Toronto, ON – Coca-Cola. Tim Hortons. Blackberry. What do these three brands have in common? According to recent research conducted by Ipsos Reid, they are all companies that Canadians believe are in the process of trying to reinvent themselves. The survey also reveals that almost eight-in-ten (78%) Canadians agree that companies or brands are able to reinvent themselves, while two-in-ten (22%) describe it as a difficult or impossible thing to do.
These findings match their own perspectives on personal reinvention, with four-in-ten Canadians saying they have reinvented themselves at some point during their lives, and another three-in-ten thinking about doing so in the future.
“Consumers are constantly reinventing themselves: how they look, what they value, where they live, or what they do for work. As such, they expect brands to also experiment, change and grow with them,” says Steve Levy, COO with Ipsos Reid.
Which brands do Canadians feel have successfully reinvented themselves in the past? According to the findings, the brands mentioned the most include Coca-Cola, Apple and McDonald’s followed by IBM, and the big three American car companies – Ford, General Motors and Chrysler.
“These brands have proven it can be done. Canadians hungered for healthier choices, and McDonald’s tapped into this desire by revitalizing its menu and advertising. Similarly, Coca-Cola took a cue from consumers and focused on products that help address the obesity issue in this country. Apple reached a new audience by entering the communications and content business, and IBM abandoned its core business model and transitioned to a service company,” adds Levy.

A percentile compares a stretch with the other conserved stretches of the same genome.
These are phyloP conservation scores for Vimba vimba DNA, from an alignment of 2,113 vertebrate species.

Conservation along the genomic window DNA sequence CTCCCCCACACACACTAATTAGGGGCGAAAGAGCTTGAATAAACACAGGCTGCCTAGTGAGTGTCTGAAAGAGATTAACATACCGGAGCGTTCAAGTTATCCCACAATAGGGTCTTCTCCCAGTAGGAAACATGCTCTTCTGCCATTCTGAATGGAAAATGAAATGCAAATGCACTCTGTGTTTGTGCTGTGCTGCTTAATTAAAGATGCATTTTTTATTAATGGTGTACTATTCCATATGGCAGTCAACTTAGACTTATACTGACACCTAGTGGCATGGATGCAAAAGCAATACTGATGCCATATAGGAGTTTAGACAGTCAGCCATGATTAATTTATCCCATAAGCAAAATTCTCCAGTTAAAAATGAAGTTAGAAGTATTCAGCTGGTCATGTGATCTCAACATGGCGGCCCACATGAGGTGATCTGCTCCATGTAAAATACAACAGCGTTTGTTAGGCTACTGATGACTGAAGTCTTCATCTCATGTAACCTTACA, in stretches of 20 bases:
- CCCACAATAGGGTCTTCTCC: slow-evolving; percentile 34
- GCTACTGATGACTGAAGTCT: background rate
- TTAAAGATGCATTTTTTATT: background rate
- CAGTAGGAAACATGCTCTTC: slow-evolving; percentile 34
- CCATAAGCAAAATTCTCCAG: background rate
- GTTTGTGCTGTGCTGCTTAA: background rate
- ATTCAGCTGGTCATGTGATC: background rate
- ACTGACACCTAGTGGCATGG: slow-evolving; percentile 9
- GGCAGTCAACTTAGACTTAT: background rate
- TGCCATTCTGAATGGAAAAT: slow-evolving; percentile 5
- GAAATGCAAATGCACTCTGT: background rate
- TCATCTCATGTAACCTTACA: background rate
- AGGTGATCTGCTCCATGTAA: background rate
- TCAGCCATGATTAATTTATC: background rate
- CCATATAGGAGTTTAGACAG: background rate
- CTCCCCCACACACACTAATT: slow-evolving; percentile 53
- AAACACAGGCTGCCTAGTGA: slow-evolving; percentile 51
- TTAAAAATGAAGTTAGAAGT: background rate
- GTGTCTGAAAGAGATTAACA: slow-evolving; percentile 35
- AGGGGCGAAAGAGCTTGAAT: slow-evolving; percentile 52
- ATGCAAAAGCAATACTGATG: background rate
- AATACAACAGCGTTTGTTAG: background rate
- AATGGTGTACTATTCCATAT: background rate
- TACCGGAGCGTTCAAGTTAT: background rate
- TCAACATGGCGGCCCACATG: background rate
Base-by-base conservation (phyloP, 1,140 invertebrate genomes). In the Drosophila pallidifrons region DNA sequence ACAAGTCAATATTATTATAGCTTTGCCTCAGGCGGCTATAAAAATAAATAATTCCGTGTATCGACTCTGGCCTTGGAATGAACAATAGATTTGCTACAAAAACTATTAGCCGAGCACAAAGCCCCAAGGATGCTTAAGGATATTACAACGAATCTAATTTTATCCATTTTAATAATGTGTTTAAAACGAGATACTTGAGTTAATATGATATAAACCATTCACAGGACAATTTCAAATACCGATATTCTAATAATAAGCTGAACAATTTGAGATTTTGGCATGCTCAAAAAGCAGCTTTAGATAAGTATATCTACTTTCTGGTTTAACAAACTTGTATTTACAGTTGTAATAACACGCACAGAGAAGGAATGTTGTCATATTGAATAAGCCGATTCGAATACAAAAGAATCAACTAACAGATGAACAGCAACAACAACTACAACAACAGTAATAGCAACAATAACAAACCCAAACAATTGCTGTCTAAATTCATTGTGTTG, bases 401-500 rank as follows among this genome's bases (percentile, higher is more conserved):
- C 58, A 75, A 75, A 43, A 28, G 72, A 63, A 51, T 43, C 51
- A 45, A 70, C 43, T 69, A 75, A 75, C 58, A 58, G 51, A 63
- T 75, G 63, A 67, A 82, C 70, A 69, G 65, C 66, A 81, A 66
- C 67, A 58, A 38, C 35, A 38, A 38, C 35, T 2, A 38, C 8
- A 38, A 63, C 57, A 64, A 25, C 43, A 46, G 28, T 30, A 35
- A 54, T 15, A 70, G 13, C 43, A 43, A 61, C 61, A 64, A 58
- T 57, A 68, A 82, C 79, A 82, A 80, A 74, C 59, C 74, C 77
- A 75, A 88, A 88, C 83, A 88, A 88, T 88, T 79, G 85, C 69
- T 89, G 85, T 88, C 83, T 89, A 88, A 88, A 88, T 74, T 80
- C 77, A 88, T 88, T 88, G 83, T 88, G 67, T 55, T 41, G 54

In the study, Ipsos Reid also explored which brands Canadians feel are currently in the process of trying to reinvent themselves. The data reveal that Canadians give credit to Coca-Cola, ING / Tangerine, McDonald’s and Tim Hortons. But the brand that was mentioned most for currently attempting to reinvent itself is Blackberry.
To better understand what defines brand reinvention versus minor change, Ipsos Reid gave Canadians a number of circumstances to assess. If a brand offers a new line of products that is completely different to what they already offer, 67% view it as reinvention. If a brand changes what it ‘stands’ for, 60% see it as reinvention. In contrast, changing packaging size (51%) or changing the logo on a label (49%) are much more likely seen as a minor changes than reinvention.
“Sooner or later every company will experience some kind of disruption. Technology will change. Consumer needs will change. And new competitors will raise the bar. So brands need to stay relevant by reinventing. It may not be easy, but it is becoming a business imperative,” concludes Levy.
These are some of the findings of an Ipsos Reid poll conducted between August 22nd and 28th, 2014. For this survey, a sample of 1,378 Canadians was drawn at random from the Ipsos Opinions panel in Canada. Weighting was then employed to balance demographics to ensure that the sample's composition reflects that of the Canadian household population according to Statistics Canada census data and to provide results intended to approximate the entire population. As this study was English only, proportions were set by re-basing regional populations. The precision of Ipsos online polls is measured using a credibility interval. In this case, the poll is accurate to within +/- 3 percentage points, 19 times out of 20, had all English-speaking Canadians been polled. All sample surveys and polls may be subject to other sources of error, including, but not limited to coverage error, and measurement error.
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Ipsos in North America
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